• Universities with an optional 'stop the tenure clock' policy for faculty who take maternity and parental leave.
  • This year the CBU Boardmore Theatre, co-founded by Elizabeth Boardmore, celebrates its 40th season. Among the shows being produced is The Rover, written by a woman (Aphra Behn) and directed by a woman (me! - Sheila Christie). This production culminates a legacy of feminist wins, including an annual one-act play festival that Elizabeth started which provides young playwrights, including  many female writers, an opportunity to have their voices heard. Given how difficult it can be for female playwrights to get their plays produced, the Boardmore Theatre deserves a feminist win.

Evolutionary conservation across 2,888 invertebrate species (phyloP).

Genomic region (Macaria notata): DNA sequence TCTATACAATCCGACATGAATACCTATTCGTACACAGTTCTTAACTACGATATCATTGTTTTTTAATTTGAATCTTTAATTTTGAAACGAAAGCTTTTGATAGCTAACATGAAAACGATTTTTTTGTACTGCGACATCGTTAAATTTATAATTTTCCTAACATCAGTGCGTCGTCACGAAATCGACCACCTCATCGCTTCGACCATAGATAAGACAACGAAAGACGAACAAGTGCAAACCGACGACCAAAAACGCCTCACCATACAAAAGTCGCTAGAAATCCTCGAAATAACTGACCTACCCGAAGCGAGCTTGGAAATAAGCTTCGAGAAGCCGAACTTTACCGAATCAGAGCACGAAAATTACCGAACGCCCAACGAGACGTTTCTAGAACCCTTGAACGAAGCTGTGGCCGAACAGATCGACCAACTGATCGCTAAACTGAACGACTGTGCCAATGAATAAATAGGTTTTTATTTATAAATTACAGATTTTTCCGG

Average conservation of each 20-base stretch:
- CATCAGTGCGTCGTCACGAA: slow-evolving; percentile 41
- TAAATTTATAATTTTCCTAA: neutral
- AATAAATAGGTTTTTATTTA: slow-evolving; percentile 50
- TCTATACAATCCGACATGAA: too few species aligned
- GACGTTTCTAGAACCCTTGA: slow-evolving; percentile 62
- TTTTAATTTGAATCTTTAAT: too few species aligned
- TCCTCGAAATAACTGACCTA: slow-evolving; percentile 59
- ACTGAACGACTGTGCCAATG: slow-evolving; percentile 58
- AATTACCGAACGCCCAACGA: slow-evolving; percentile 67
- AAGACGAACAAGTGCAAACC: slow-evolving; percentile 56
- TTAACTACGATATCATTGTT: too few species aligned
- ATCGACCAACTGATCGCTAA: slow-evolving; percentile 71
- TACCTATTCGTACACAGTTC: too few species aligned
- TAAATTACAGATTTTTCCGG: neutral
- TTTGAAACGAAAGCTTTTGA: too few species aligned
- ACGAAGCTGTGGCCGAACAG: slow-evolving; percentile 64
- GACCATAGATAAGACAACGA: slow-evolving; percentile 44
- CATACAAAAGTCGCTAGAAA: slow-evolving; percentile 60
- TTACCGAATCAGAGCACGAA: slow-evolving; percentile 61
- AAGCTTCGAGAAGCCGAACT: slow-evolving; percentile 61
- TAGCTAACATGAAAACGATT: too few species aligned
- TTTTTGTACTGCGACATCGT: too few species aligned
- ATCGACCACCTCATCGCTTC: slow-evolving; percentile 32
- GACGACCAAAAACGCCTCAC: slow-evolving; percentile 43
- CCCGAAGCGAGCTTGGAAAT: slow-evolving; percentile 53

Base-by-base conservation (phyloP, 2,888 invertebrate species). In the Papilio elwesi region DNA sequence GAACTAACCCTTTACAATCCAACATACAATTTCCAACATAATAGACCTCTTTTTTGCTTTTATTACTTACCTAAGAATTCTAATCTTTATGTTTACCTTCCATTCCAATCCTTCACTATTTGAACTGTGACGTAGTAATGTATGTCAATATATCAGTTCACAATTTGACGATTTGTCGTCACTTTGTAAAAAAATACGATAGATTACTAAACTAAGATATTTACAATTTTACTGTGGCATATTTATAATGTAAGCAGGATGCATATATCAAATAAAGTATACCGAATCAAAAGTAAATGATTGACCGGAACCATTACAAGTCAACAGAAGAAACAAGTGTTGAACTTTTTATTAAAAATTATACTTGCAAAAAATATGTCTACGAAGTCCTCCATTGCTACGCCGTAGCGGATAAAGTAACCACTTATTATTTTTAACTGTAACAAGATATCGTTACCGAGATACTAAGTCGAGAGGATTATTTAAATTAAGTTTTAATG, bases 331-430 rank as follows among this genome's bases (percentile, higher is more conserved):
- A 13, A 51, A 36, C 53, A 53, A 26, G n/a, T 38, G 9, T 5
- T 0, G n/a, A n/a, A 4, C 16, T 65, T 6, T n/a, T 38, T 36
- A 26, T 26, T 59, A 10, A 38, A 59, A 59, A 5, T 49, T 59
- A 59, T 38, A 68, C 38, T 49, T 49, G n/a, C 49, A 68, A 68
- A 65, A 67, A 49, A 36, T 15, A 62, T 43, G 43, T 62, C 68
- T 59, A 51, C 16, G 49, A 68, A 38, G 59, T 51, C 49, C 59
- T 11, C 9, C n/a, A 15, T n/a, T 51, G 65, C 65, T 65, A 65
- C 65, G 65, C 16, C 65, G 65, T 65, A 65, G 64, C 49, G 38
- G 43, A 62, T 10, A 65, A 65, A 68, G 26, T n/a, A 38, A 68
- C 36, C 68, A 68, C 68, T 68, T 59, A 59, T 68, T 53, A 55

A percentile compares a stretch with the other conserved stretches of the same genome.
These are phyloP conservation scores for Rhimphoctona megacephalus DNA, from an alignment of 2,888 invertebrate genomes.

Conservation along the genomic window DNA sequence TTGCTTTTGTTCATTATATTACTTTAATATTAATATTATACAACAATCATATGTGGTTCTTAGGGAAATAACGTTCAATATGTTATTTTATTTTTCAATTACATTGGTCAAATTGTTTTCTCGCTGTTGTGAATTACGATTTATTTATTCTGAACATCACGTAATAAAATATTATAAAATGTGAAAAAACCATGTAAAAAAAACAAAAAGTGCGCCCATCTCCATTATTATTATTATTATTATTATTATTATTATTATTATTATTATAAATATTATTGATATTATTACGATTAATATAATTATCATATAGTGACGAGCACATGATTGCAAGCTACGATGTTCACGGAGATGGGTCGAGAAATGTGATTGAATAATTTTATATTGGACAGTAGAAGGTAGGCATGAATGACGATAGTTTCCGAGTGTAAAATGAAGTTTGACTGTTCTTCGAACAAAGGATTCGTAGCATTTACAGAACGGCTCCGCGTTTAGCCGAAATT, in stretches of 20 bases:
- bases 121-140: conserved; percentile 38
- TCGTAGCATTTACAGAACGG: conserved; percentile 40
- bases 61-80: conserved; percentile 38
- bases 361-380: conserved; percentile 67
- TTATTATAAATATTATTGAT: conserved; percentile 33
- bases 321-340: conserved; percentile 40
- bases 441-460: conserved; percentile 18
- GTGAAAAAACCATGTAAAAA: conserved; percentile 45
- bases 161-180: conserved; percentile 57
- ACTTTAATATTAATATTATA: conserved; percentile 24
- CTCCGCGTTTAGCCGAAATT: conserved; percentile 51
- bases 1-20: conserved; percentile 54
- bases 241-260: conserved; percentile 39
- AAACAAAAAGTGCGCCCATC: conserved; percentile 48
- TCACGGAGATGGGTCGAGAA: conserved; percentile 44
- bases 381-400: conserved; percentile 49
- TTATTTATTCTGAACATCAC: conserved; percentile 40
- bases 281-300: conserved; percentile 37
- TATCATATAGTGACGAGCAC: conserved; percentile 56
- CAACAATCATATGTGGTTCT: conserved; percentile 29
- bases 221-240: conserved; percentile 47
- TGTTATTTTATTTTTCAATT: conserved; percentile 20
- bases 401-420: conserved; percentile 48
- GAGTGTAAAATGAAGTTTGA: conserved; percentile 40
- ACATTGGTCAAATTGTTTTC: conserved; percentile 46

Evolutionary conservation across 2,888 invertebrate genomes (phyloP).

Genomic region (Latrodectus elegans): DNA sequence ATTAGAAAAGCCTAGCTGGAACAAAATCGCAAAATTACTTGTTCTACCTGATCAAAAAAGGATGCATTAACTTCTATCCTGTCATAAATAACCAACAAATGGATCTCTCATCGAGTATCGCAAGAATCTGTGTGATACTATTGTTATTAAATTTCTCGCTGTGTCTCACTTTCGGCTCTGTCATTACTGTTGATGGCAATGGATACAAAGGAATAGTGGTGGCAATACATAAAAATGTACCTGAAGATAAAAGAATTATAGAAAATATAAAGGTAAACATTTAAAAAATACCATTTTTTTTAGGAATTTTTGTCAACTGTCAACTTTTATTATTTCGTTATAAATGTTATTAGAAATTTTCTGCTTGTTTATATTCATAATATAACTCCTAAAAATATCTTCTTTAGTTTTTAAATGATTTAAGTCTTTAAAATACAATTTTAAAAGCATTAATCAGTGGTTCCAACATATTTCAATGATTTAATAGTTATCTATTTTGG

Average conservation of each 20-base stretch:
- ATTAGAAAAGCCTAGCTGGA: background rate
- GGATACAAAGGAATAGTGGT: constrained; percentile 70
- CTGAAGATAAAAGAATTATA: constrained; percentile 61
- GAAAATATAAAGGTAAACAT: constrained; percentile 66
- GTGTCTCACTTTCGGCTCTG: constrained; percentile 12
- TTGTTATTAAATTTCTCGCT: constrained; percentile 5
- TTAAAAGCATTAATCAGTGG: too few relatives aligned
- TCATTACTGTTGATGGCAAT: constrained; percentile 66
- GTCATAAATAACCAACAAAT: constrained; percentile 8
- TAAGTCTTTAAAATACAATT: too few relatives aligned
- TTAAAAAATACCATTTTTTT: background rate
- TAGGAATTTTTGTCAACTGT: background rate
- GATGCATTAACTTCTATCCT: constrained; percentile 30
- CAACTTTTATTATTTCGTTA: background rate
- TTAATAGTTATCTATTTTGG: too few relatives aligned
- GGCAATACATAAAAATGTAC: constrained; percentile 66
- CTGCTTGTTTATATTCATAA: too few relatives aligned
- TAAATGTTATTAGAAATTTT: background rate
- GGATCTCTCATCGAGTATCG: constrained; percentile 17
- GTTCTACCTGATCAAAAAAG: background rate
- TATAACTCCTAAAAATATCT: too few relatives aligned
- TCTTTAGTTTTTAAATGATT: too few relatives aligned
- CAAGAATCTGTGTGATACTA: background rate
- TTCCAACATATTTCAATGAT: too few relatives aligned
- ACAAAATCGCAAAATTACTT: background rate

Have a great break, everybody! And thanks for being such loyal, smart and active readers. See you in January.
- Heather, Erin and Aimee (in reverse alphabetical order!)

      Monday, December 20, 2010

      Due to arctic weather conditions this blog post was almost delayed. Or, what do botched travel plans have in common with an academic profession?

      As you know from last week’s post I’ve been on vacation…. And now my partner and I are two of the thousands and thousands of people who are trying desperately to get out of London’s Heathrow airport. We’re not traveling with children, we’re not sick, and though we don’t really have a whole ton of cash (& certainly not so much that we budgeted for this) we’re ok.

      Great, right? So what am I all uptight about?

      I mean, don’t get me started on the inanity of the fact that we’re grounded (for days or maybe a week) over 4 inches of snow. Or the frustration over the fact that even though we’re in a neat and fancy spot we’re not actually able to enjoy it because we’re with everyone else trying to find a place to pop our bags while we look for Internet and queue for customer service.